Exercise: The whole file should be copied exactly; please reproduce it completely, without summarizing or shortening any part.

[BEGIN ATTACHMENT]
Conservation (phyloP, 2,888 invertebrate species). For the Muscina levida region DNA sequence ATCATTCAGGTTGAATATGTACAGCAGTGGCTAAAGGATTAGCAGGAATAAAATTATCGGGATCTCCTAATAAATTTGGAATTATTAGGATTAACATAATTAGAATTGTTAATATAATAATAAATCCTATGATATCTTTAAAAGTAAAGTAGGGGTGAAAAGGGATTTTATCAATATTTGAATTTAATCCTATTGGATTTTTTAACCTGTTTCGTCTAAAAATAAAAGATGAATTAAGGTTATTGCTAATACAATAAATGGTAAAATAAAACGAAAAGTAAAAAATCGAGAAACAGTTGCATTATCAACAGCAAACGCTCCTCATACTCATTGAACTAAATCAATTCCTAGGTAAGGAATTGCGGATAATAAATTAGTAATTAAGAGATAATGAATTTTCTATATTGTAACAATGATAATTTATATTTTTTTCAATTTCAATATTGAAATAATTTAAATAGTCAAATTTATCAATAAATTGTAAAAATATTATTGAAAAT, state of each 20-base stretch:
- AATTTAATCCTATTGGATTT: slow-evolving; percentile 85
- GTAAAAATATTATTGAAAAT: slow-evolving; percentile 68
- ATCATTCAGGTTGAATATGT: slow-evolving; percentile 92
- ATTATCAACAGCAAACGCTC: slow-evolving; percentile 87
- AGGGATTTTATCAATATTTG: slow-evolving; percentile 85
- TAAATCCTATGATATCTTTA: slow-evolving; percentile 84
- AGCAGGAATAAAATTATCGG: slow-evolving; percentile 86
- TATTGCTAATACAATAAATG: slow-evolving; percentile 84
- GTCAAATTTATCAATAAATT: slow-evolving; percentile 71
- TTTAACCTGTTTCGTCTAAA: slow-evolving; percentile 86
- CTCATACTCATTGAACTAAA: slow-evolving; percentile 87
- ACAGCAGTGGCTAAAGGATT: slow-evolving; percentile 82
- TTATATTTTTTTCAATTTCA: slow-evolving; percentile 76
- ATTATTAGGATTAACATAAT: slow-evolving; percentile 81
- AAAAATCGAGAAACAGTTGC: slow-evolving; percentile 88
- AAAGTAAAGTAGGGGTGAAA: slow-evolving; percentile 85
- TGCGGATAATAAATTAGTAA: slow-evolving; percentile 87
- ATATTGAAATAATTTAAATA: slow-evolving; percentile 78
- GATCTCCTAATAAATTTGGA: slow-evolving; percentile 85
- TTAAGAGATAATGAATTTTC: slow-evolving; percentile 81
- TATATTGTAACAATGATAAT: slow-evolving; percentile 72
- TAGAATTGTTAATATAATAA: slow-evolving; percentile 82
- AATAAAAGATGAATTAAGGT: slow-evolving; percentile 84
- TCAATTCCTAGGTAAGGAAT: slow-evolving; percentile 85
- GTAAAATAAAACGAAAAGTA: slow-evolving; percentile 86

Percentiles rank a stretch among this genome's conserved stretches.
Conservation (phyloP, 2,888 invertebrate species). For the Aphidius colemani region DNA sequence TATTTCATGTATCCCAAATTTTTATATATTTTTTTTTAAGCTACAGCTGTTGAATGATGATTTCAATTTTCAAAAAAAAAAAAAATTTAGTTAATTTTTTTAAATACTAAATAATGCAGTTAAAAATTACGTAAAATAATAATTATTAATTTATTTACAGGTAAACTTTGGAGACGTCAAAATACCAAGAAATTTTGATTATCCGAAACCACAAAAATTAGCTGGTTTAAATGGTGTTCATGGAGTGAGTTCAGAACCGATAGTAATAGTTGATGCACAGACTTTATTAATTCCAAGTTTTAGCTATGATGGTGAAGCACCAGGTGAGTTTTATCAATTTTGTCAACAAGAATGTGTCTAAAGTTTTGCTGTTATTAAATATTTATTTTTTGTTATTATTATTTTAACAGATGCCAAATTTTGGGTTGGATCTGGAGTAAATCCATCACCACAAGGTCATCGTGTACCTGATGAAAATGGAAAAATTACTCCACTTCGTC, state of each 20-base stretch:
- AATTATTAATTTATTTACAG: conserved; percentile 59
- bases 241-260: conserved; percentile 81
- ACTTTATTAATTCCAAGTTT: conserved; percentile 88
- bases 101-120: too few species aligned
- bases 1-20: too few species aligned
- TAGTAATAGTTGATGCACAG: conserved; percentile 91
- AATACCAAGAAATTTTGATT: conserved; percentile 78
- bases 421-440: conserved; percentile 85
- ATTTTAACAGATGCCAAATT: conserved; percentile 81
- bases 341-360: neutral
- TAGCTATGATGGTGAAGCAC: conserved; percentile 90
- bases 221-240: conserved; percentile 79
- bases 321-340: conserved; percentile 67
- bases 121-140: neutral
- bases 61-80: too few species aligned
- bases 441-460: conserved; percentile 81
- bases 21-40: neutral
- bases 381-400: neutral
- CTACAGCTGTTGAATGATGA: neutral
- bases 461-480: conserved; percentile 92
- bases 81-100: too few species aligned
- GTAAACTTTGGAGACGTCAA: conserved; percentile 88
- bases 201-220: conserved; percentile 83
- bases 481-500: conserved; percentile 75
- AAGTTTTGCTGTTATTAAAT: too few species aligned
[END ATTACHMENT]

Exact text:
Conservation (phyloP, 2,888 invertebrate species). For the Muscina levida region DNA sequence ATCATTCAGGTTGAATATGTACAGCAGTGGCTAAAGGATTAGCAGGAATAAAATTATCGGGATCTCCTAATAAATTTGGAATTATTAGGATTAACATAATTAGAATTGTTAATATAATAATAAATCCTATGATATCTTTAAAAGTAAAGTAGGGGTGAAAAGGGATTTTATCAATATTTGAATTTAATCCTATTGGATTTTTTAACCTGTTTCGTCTAAAAATAAAAGATGAATTAAGGTTATTGCTAATACAATAAATGGTAAAATAAAACGAAAAGTAAAAAATCGAGAAACAGTTGCATTATCAACAGCAAACGCTCCTCATACTCATTGAACTAAATCAATTCCTAGGTAAGGAATTGCGGATAATAAATTAGTAATTAAGAGATAATGAATTTTCTATATTGTAACAATGATAATTTATATTTTTTTCAATTTCAATATTGAAATAATTTAAATAGTCAAATTTATCAATAAATTGTAAAAATATTATTGAAAAT, state of each 20-base stretch:
- AATTTAATCCTATTGGATTT: slow-evolving; percentile 85
- GTAAAAATATTATTGAAAAT: slow-evolving; percentile 68
- ATCATTCAGGTTGAATATGT: slow-evolving; percentile 92
- ATTATCAACAGCAAACGCTC: slow-evolving; percentile 87
- AGGGATTTTATCAATATTTG: slow-evolving; percentile 85
- TAAATCCTATGATATCTTTA: slow-evolving; percentile 84
- AGCAGGAATAAAATTATCGG: slow-evolving; percentile 86
- TATTGCTAATACAATAAATG: slow-evolving; percentile 84
- GTCAAATTTATCAATAAATT: slow-evolving; percentile 71
- TTTAACCTGTTTCGTCTAAA: slow-evolving; percentile 86
- CTCATACTCATTGAACTAAA: slow-evolving; percentile 87
- ACAGCAGTGGCTAAAGGATT: slow-evolving; percentile 82
- TTATATTTTTTTCAATTTCA: slow-evolving; percentile 76
- ATTATTAGGATTAACATAAT: slow-evolving; percentile 81
- AAAAATCGAGAAACAGTTGC: slow-evolving; percentile 88
- AAAGTAAAGTAGGGGTGAAA: slow-evolving; percentile 85
- TGCGGATAATAAATTAGTAA: slow-evolving; percentile 87
- ATATTGAAATAATTTAAATA: slow-evolving; percentile 78
- GATCTCCTAATAAATTTGGA: slow-evolving; percentile 85
- TTAAGAGATAATGAATTTTC: slow-evolving; percentile 81
- TATATTGTAACAATGATAAT: slow-evolving; percentile 72
- TAGAATTGTTAATATAATAA: slow-evolving; percentile 82
- AATAAAAGATGAATTAAGGT: slow-evolving; percentile 84
- TCAATTCCTAGGTAAGGAAT: slow-evolving; percentile 85
- GTAAAATAAAACGAAAAGTA: slow-evolving; percentile 86

Percentiles rank a stretch among this genome's conserved stretches.
Conservation (phyloP, 2,888 invertebrate species). For the Aphidius colemani region DNA sequence TATTTCATGTATCCCAAATTTTTATATATTTTTTTTTAAGCTACAGCTGTTGAATGATGATTTCAATTTTCAAAAAAAAAAAAAATTTAGTTAATTTTTTTAAATACTAAATAATGCAGTTAAAAATTACGTAAAATAATAATTATTAATTTATTTACAGGTAAACTTTGGAGACGTCAAAATACCAAGAAATTTTGATTATCCGAAACCACAAAAATTAGCTGGTTTAAATGGTGTTCATGGAGTGAGTTCAGAACCGATAGTAATAGTTGATGCACAGACTTTATTAATTCCAAGTTTTAGCTATGATGGTGAAGCACCAGGTGAGTTTTATCAATTTTGTCAACAAGAATGTGTCTAAAGTTTTGCTGTTATTAAATATTTATTTTTTGTTATTATTATTTTAACAGATGCCAAATTTTGGGTTGGATCTGGAGTAAATCCATCACCACAAGGTCATCGTGTACCTGATGAAAATGGAAAAATTACTCCACTTCGTC, state of each 20-base stretch:
- AATTATTAATTTATTTACAG: conserved; percentile 59
- bases 241-260: conserved; percentile 81
- ACTTTATTAATTCCAAGTTT: conserved; percentile 88
- bases 101-120: too few species aligned
- bases 1-20: too few species aligned
- TAGTAATAGTTGATGCACAG: conserved; percentile 91
- AATACCAAGAAATTTTGATT: conserved; percentile 78
- bases 421-440: conserved; percentile 85
- ATTTTAACAGATGCCAAATT: conserved; percentile 81
- bases 341-360: neutral
- TAGCTATGATGGTGAAGCAC: conserved; percentile 90
- bases 221-240: conserved; percentile 79
- bases 321-340: conserved; percentile 67
- bases 121-140: neutral
- bases 61-80: too few species aligned
- bases 441-460: conserved; percentile 81
- bases 21-40: neutral
- bases 381-400: neutral
- CTACAGCTGTTGAATGATGA: neutral
- bases 461-480: conserved; percentile 92
- bases 81-100: too few species aligned
- GTAAACTTTGGAGACGTCAA: conserved; percentile 88
- bases 201-220: conserved; percentile 83
- bases 481-500: conserved; percentile 75
- AAGTTTTGCTGTTATTAAAT: too few species aligned